At the end of last week, the current proposal for changing the minimum wage level was published. It is interesting for several reasons, mainly because, for the first time, the new mechanism for determining the minimum wage is applied, linking it to the dynamics of the average wage. This, in the context of high inflation and the subsequent rapid growth of wages, leads to its largest nominal increase in the last two decades.
Soon it will be 8 years since the last constitutional changes related to the Bulgarian judiciary. As politicians are evidently in a hurry to present us with a Christmas gift in the form of new amendments to the Fundamental Law, perhaps it is a good idea to recall what happened in 2015, highlight the differences with the current situation, and suggest why there is such a lack of enthusiasm for the current initiative.
Bulgaria’s Мinistry of Finance recently published the ‘tax package’ for 2024, including proposed changes to all tax laws. Alongside widely discussed cases such as the return of the standard VAT rate for restaurants and bread and non-payment of bills in case of an undeclared cash receipt, the package also includes perhaps the deepest change in business taxation in our country in over 15 years.
Total management collapse, poor infrastructure, shameful results, and alienation of fans from the stadium, now even aided by water cannons. The agony of Bulgarian football has reached an incomprehensible low. An appointed match for the national team with empty stands, fights outside the stadium, and a middle finger for farewell seem to mark the end of the team in the Bulgarian Football Union (BFU).
In recent months, the topic of budget deficits has taken center stage in heated debates among economists and politicians, garnering significant attention in the media. In April, the caretaker government proposed a budget with a notable deficit of 6.1% of GDP for 2023. In June, Finance Minister Asen Vasilev proposed a new budget with a negative balance of 3%, which is right at the limit for fiscal stability as set in the Maastricht criteria of the European Commission.
The new government was elected already in June, but it remains to be seen how it will begin to solve the pressing problems caused by the lack of regular governance in the months before. The budget is one such priority, but let’s not forget what happened with the National Recovery and Resilience plan (NRRP). Let’s recall – the plan was adopted two years ago with a significant delay, which was the reason why Bulgaria failed to receive an advance payment for its implementation.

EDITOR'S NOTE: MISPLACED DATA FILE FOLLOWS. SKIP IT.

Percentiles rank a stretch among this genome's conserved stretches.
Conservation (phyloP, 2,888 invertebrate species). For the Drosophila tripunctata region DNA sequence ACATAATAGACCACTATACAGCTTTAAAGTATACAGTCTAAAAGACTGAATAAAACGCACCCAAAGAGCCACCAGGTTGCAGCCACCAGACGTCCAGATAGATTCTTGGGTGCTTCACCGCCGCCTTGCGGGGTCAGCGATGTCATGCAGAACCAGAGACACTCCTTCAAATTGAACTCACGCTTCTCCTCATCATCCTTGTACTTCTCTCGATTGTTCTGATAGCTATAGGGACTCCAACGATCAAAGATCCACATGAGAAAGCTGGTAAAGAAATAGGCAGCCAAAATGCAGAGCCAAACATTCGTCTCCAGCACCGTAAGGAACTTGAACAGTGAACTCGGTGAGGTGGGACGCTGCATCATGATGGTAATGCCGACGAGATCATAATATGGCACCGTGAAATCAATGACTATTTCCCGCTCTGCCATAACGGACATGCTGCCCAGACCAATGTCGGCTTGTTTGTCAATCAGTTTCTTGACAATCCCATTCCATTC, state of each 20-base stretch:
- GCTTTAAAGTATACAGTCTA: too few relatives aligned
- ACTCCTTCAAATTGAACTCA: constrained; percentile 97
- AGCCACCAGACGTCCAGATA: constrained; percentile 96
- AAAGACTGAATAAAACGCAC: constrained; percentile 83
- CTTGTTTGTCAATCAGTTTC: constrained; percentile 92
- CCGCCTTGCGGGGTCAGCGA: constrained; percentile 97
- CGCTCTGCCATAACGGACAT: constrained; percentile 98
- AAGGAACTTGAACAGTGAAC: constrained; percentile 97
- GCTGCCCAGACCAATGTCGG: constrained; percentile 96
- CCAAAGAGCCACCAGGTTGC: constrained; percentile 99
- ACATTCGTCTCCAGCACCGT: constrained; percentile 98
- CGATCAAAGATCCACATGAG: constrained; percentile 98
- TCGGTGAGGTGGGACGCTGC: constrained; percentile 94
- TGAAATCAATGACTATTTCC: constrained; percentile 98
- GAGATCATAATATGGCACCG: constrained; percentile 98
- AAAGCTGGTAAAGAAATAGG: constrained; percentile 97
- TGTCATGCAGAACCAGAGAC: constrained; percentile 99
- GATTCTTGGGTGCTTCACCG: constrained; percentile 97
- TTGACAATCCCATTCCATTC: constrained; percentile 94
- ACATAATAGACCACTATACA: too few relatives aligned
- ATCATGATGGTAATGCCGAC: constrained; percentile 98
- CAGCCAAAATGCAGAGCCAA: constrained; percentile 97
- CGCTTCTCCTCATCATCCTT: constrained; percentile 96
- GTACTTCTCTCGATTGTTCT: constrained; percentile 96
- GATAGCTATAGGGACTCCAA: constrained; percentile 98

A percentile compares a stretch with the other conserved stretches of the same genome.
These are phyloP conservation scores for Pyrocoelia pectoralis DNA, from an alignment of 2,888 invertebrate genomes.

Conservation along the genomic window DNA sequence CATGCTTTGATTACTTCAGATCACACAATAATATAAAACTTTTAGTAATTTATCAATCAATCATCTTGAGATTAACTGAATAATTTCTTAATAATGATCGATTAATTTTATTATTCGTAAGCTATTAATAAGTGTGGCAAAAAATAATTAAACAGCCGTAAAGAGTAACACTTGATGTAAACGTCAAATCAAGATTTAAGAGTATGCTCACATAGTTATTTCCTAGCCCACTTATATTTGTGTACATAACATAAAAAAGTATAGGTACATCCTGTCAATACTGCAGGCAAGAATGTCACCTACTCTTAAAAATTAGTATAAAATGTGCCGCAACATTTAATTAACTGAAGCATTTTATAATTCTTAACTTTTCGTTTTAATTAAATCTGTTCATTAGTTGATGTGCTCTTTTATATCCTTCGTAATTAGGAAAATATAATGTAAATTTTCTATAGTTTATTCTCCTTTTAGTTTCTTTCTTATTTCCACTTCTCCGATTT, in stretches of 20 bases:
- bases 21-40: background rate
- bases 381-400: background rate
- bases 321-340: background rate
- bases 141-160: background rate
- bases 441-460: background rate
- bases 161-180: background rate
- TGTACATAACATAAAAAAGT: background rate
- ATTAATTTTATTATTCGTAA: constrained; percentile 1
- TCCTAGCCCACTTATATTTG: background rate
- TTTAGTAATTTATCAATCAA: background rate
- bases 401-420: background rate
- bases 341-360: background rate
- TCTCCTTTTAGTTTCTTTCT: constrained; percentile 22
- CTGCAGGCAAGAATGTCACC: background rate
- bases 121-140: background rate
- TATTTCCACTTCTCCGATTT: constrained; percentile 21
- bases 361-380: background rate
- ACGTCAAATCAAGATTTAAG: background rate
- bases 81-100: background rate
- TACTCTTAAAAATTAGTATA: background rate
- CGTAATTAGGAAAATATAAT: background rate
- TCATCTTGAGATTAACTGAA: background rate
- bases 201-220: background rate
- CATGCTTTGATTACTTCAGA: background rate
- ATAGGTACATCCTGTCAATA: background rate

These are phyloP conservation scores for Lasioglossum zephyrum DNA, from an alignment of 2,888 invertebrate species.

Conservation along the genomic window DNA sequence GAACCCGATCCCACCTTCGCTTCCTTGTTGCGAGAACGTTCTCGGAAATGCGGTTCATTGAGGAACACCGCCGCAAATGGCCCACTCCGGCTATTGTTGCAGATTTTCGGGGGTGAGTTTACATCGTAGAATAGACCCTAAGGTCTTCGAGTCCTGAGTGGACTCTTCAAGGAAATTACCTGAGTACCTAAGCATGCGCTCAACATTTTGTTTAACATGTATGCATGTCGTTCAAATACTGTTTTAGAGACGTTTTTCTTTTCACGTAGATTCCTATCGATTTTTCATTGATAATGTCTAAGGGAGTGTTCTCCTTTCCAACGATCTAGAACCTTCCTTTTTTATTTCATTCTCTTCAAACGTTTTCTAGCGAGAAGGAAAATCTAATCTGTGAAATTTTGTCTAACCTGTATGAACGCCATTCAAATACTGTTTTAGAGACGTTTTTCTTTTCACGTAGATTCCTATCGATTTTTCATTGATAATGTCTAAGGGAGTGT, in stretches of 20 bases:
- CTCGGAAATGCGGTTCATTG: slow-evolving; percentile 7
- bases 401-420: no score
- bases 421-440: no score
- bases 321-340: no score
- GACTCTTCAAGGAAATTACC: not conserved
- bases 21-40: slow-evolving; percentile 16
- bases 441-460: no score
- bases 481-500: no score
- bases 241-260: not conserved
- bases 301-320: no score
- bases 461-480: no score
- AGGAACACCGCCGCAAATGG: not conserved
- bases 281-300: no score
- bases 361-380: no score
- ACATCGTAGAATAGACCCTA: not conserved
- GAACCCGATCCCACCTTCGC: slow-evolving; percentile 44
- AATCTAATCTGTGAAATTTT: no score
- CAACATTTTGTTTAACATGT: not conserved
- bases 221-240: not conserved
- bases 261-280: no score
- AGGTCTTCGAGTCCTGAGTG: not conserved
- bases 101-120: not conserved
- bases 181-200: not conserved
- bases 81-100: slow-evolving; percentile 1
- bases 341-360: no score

Already in May, the National Statistical Institute of Bulgaria announced long-awaited news: on a monthly basis, the general consumer price index recorded a decline for the first time since the beginning of the war, and in June, this trend continued, even more noticeably. This has also been accompanied by a cooling down of the annual price change, which has fallen well below its peak since autumn 2022.
New data from Bulgaria’s National Statistical Institute (NSI) shows that for the time period 2020-2022, the life expectancy of the population on average is 71.9 years. The data examines mortality over three-year periods and for the first time, it comprehensively covers the rapid spread and high mortality resulting from the COVID-19 pandemic in Bulgaria.
The Bulgarian government banned the imports of twenty agricultural goods from Ukraine. This act and the related arguments for restricting free trade supported by the government, some politicians, media outlets, and interested businesses, show why the Institute for Market Economics has been debunking economic illusions and providing answers, in times of poor knowledge breeding poor policies, for more than 30 years.
It is no surprise that the annual address of President Vladimir Putin to the Russian people featured a call for self-sufficiency, the closing of the national economy, and catering to all needs only with internal resources. Even though the statements of foreign leaders are not directly linked to the Bulgarian context, such ideas can find their ground at home too, especially in the context of election campaigns.